Trial of detained Saudi women's activist postponed in Riyadh

A court hearing for Saudi women's rights activist Loujain al-Hathloul is delayed for a week.

al-monitor Saudi women's rights activist Loujain al-Hathloul is seen in this undated portrait by a Dutch photographer.  Photo by Marieke Wijntjes/via REUTERS.

Mar 11, 2020

The latest hearing in the trial of outspoken Saudi women’s rights activist Loujain al-Hathloul has been postponed until next week, her sister said on Twitter.  

Nearly two years into her detention, Hathloul was due in a Riyadh court today for what Amnesty International has called a “sham trial.” Hathloul’s sister Lina al-Hathloul said no reason was given for the delay in court proceedings until March 18.

Hathloul and at least 12 other women were imprisoned in May 2018 over their activism, including campaigning for women’s driving rights and pushing to end male guardianship in the country.  

"The very existence of this sham trial pulls the veil off of the authorities' so-called push for reforms in the kingdom. How can they initiate change in the country when the very women who fought for these reforms are still being punished for it?" Lynn Maalouf, the Middle East research director for Amnesty International, said in a statement published Monday.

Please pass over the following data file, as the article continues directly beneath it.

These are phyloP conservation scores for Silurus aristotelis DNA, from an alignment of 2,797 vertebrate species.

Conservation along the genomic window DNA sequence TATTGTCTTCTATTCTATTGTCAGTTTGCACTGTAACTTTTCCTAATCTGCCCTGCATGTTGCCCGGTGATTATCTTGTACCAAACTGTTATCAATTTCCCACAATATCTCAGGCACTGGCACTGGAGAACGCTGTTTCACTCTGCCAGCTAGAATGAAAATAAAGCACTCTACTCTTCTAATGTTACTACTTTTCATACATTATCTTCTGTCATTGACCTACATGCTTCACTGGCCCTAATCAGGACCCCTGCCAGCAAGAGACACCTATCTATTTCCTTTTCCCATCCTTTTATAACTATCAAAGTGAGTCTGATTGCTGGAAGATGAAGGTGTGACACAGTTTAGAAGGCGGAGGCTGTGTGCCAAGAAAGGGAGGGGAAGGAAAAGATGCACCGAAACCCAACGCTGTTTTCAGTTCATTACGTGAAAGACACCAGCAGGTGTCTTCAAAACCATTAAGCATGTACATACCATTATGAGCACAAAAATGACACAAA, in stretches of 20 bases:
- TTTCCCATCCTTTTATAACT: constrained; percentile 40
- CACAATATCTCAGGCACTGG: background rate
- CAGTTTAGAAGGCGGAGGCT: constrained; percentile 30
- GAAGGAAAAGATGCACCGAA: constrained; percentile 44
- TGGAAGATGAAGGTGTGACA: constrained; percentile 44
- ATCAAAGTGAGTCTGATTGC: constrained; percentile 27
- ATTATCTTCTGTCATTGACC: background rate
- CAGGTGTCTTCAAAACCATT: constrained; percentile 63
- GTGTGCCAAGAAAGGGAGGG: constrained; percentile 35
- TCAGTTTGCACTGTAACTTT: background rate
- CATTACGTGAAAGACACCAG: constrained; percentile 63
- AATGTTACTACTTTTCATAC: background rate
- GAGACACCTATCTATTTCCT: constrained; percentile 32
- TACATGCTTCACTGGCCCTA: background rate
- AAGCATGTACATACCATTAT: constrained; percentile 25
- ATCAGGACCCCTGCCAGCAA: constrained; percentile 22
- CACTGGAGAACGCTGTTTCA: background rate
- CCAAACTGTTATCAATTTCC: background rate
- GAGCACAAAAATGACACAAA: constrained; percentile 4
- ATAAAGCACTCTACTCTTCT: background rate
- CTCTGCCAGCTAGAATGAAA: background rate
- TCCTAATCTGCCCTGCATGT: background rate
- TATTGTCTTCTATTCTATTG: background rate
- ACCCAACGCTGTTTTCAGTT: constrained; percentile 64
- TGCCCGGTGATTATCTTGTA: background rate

A prominent women’s rights activist, Hathloul has been arrested several times before. In 2014, she spent more than 70 days in prison after she livestreamed herself attempting to drive into Saudi Arabia from the United Arab Emirates. 

Then in May 2018, Hathloul was detained as part of a sweeping crackdown on right-to-drive activists. A month later, Saudi Arabia lifted the world’s only ban on women driving. 

“What is unfortunate is that we are seeing some positive progress in Saudi Arabia for the same issues that we believe that they are detained for,” Suad Abu-Dayyeh, a Middle East and North Africa consultant at Equality Now, told Al-Monitor.

“We really call on the Saudi government to unconditionally release these women from prison,” Abu-Dayyeh said.   

According to her family, Hathloul has at various times been held in solidarity confinement and tortured with waterboarding, electric shocks and sexual harassment. In a 2019 New York Times op-ed, her sister Alia al-Hathloul wrote that during a family visit, Loujain “was shaking uncontrollably, unable to hold her grip, to walk or sit normally.”

In the Times op-ed, Hathloul’s siblings allege that Saud al-Qahtani, a former close adviser to Crown Prince Mohammed bin Salman, personally supervised her torture and threatened to rape and kill Hathloul. The Saudi government denies all accusations of torture. 

Amnesty International and other rights groups have called on Saudi Arabia to drop the charges against Hathloul and investigate her treatment in detention.